JavaScript Shortcuts from a Seasoned Professional

Brian Jacobs JavaScript, Programming, Tutorial Leave a Comment

I’ve spent the past 15 years of my career working as a web developer. Over those years, I’ve learned and created various JavaScript shortcuts to help ease development. So, I figured I’d share them with you. This short write up lists some of the tips and tricks that I’ve picked up during my career.

The first snippet I’ll cover is one I’ve only used in a very specific, unique circumstance. It may not be relevant to all of you, but I wanted to share for the few it would apply to. The rest are snippets I use on nearly a daily basis. No matter your situation or requirements, you should be able to find at least one that you can adopt.

An Uncommon Function For An Uncommon Requirement

This first JavaScript shortcut is a function came about due to a requirement for a work project I was assigned to. The project required a CSV or text file to be uploaded, parsed on a separator (comma, tab, etc.), and the contents displayed in a spreadsheet format.

The design called for an alpha character to be displayed in each of the grid headers for each column, like in Excel – “A”, “B”, “C”, and so on. The number of columns to display was determined by the data in the uploaded file. The majority of files uploaded were expected to have fewer than 10 columns, but there was the possibility that a file could contain several more.

This situation brought up the need to derive an alpha character from a numeric index. I spent some time browsing for a function that would handle this, but I couldn’t find anything that truly fit what I needed. So, I created a function myself. Maybe my efforts on this function will save some of you the time of having to write your own.

The Function

The function I wrote up accepts one integer parameter and returns a corresponding alpha character. Index of 1 returns “A”, 26 returns “Z”, 27 returns “AA”, 52 returns “AZ” and so on up to 702 which returns “ZZ”. This allowed an alpha label to be displayed for each column in a file with up to 702 columns.

**This function is limited to going no higher than 702 as any file with more than that number of columns would be entirely impractical.**

function getAlphaFromIndex(index) {
	if (!index) return;
	index = Number(index);
	const asciiA = 65;	//code for A
	const asciiZ = 90;	//code for Z

	let code = null;
	let char = null;
	let prefix = null;
	let preCharCode = null;
	let preChar = null;
	let charIndex = null;

	prefix = Math.ceil(index / 26);
	if (prefix > 1) {
		preCharCode = asciiA + (prefix - 2);
		preChar = String.fromCharCode(preCharCode).toString();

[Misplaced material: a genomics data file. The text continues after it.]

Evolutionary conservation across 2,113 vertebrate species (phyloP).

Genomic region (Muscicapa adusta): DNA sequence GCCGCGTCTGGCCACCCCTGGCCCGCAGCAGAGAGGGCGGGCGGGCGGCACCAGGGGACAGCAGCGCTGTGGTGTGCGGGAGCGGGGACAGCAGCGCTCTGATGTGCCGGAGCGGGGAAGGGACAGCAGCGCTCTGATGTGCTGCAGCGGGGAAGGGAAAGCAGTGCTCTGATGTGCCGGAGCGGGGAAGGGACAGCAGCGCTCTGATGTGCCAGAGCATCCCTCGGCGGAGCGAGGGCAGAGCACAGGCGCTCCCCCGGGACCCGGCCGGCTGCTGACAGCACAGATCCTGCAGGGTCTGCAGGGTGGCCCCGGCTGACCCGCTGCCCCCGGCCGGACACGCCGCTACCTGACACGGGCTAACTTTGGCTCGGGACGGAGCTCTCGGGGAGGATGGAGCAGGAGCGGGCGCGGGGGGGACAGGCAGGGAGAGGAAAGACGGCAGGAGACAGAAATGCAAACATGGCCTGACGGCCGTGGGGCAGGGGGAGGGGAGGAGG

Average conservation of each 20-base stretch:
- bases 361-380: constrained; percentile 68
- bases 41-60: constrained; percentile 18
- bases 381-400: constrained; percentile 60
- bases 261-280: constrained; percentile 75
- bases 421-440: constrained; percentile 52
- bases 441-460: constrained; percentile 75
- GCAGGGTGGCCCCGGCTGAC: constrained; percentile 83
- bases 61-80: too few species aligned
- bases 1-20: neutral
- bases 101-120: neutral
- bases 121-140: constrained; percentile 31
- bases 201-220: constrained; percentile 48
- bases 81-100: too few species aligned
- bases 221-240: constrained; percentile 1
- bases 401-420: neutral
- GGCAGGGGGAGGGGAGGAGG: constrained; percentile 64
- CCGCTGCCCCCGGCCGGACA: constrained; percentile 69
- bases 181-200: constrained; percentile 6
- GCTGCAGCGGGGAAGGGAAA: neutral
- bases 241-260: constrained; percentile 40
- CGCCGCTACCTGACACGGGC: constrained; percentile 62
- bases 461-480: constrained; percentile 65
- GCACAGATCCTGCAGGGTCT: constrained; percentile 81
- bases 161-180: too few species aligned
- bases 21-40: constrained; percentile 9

charIndex = index - (26 * (prefix - 1));
	} else {
		preChar = "";
		charIndex = index;
	code = asciiA + charIndex - 1;
	if (code > asciiZ) {
		code = asciiA;
	char = String.fromCharCode(code);

	return preChar + char;

Snippets I Use On the Daily

These are some shortcuts that I have come to rely on in my daily JavaScript development.

ECMAScript ES6 Functions

These functions were introduced in 2015 with ECMAScript ES6. Before the arrival of this functionality, an equivalent for these would probably entail using substring() and indexOf().

I’ve listed the functions I am referring to and their respective equivalents below. The equivalents are for situations when you are only wanting a true/false response.

Number 1:

String.startsWith("We the people")


String.indexOf("We the people") === 0

Number 2:

String.endsWith("famous last words")



which would look something like this:

var haystack = "famous last words";
var needle = "rds";
haystack.substring(haystack.length - needle.length, haystack.length) == needle;

Number 3:

String.includes("whats up")


String.indexOf("whats up") !== -1

includes() also works for arrays

Number 4:



Array.indexOf("droids") !== -1

The advantage of using these is functions is cleaner, much more readable code.

JSON Debugging

This next piece is a trick I often use for debugging JSON objects.

It is very common during development to console log variables containing multidimensional arrays, nested arrays, nested objects, large API call payloads, large API call response bodies, or whatever else the case may be. However, expanding the arrays in the browser console one by one is very cumbersome and tedious.

A JavaScript shortcut to work around this is to right-click on the logged variable in the browser console by right-clicking on the variable and select Store as global variable from the menu.

This creates a variable named temp1 (then temp2, temp3, and so on for subsequent globals). Variable names may be different per browser, but they should follow a similar fashion.

You can then copy the contents of that variable to your clipboard by running this in the browser console:


If the variable needs to be converted to JSON or string format, you can do that by running this:


Now paste the value in your clipboard into a text file, and you will see the full variable contents.

A text editor with a formatter would be useful to pretty-print the variable contents. Or, you can use something like instead, which is a very handy tool for formatting and validating JSON objects and making the data readable.

I use the above method quite often for debugging JSON bodies, providing example request payloads, providing example request responses, and for other purposes.

Wrapping Up

When writing code, I have often found that less is more and that the simplest solution is normally the best one. Learning new ways to take something complex and make it easier keeps development from getting too monotonous.

Hopefully, you’ve found at least one trick that will save you time in your work going forward! Please let me know what you think in the comments below.

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